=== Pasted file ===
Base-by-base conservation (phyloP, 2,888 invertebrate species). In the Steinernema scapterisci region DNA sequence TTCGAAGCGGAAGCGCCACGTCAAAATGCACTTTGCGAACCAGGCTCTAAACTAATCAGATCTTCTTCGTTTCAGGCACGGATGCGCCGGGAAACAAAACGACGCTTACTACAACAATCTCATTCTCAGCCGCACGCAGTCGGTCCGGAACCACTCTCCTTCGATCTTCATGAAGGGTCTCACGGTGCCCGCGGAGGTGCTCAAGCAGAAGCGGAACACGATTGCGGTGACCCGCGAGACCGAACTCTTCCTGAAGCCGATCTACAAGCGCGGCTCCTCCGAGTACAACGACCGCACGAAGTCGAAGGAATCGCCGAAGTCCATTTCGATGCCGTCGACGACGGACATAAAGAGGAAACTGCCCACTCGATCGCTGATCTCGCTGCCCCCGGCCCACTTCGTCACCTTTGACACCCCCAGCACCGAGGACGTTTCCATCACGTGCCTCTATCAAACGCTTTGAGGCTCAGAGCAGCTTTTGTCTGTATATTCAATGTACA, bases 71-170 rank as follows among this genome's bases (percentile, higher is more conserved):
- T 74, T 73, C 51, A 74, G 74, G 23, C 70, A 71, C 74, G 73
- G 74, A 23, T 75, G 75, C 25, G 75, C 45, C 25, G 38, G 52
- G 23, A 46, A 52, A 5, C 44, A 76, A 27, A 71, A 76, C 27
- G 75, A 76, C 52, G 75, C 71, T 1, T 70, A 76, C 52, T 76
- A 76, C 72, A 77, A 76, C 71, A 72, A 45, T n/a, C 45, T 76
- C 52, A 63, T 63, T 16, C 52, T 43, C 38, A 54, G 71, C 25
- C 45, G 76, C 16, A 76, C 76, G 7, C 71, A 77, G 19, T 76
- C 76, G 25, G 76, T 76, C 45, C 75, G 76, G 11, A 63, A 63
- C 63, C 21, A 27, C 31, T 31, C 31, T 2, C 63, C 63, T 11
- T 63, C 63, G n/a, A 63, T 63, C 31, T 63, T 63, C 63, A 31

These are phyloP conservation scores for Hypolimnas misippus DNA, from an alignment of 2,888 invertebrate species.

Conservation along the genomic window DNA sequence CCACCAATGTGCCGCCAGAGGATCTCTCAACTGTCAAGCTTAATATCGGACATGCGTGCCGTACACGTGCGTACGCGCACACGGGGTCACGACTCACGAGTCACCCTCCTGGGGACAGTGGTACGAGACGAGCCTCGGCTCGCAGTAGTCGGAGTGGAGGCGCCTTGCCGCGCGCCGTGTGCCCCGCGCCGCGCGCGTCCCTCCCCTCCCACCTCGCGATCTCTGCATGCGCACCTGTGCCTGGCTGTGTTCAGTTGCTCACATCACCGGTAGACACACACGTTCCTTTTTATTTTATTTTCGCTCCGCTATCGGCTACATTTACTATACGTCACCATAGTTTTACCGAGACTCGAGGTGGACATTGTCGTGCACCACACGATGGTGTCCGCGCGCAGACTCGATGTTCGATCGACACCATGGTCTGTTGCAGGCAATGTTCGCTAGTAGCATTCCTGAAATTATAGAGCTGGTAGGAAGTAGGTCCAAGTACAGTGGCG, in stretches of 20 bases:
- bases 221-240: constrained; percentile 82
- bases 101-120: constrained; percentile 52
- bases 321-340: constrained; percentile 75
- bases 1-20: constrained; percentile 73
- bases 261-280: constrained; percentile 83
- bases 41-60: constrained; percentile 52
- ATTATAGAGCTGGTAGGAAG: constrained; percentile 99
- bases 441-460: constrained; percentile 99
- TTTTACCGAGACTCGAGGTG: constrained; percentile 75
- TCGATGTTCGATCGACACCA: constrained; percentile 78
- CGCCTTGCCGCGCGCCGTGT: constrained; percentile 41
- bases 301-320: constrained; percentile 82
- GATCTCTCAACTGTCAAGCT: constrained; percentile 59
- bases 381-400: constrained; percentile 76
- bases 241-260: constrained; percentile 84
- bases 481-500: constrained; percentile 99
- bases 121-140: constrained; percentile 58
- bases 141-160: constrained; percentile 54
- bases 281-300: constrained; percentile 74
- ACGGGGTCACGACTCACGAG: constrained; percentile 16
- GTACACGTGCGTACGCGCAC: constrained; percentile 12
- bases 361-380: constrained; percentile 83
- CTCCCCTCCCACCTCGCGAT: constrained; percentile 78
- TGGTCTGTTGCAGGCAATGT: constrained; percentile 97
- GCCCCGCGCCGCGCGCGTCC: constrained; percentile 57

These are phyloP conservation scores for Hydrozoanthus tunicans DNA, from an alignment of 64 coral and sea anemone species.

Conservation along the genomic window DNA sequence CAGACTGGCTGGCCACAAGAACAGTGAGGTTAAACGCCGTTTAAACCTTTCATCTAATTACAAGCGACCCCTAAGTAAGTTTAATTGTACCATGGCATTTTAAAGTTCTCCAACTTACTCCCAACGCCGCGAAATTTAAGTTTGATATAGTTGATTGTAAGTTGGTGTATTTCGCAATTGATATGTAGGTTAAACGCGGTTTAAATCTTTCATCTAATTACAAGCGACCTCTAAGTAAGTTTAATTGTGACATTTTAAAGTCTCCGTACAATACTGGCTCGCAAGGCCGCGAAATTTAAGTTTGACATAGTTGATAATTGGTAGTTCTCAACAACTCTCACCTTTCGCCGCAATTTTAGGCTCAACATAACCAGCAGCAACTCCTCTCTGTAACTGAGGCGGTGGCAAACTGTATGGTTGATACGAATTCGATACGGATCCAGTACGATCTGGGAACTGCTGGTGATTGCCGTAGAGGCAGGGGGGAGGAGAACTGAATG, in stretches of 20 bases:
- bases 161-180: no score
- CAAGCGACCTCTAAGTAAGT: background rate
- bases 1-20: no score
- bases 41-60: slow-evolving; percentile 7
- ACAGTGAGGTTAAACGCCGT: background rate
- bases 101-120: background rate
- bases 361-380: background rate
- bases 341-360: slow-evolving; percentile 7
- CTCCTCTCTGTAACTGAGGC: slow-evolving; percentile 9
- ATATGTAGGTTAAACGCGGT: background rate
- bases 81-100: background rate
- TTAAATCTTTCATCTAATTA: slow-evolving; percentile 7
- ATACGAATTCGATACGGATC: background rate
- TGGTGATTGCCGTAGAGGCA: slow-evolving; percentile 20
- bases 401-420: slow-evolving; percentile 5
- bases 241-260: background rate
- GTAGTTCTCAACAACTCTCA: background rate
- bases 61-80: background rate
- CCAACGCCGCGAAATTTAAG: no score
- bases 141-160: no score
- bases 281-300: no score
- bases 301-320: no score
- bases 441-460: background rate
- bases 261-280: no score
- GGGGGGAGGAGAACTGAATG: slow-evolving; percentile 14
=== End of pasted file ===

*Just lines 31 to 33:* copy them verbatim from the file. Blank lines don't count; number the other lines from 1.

- bases 141-160: constrained; percentile 54
- bases 281-300: constrained; percentile 74
- ACGGGGTCACGACTCACGAG: constrained; percentile 16